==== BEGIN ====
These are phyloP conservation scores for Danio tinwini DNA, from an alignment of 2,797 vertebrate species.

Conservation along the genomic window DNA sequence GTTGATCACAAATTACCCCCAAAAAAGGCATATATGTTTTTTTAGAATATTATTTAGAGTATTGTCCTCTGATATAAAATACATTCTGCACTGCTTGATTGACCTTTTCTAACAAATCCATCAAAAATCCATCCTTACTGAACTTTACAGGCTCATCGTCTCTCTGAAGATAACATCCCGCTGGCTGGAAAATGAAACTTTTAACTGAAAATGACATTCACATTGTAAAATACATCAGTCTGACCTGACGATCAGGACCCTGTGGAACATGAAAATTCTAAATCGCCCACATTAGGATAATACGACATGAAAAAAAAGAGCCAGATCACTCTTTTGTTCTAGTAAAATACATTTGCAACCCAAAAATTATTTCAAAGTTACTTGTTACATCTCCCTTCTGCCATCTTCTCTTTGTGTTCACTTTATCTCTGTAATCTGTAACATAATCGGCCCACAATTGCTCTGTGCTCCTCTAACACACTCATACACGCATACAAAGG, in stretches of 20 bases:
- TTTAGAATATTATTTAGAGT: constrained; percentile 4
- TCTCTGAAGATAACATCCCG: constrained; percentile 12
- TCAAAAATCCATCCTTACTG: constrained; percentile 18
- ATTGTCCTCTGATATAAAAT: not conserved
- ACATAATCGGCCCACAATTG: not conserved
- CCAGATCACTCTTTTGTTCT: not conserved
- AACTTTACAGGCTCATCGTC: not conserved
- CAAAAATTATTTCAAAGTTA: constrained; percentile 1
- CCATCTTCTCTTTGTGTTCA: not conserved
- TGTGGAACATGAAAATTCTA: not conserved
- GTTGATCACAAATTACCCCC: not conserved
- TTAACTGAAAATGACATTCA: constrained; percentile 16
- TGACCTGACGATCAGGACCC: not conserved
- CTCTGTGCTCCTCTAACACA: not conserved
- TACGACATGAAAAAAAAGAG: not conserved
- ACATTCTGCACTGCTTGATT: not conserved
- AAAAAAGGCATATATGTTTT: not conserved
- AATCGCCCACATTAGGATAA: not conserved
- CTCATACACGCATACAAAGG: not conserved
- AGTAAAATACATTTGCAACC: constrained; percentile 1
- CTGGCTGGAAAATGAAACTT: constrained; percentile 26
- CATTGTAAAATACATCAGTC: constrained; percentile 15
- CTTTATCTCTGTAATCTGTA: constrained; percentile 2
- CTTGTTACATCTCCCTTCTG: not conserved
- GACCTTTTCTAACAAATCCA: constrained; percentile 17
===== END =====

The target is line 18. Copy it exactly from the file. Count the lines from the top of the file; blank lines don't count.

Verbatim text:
- ACATTCTGCACTGCTTGATT: not conserved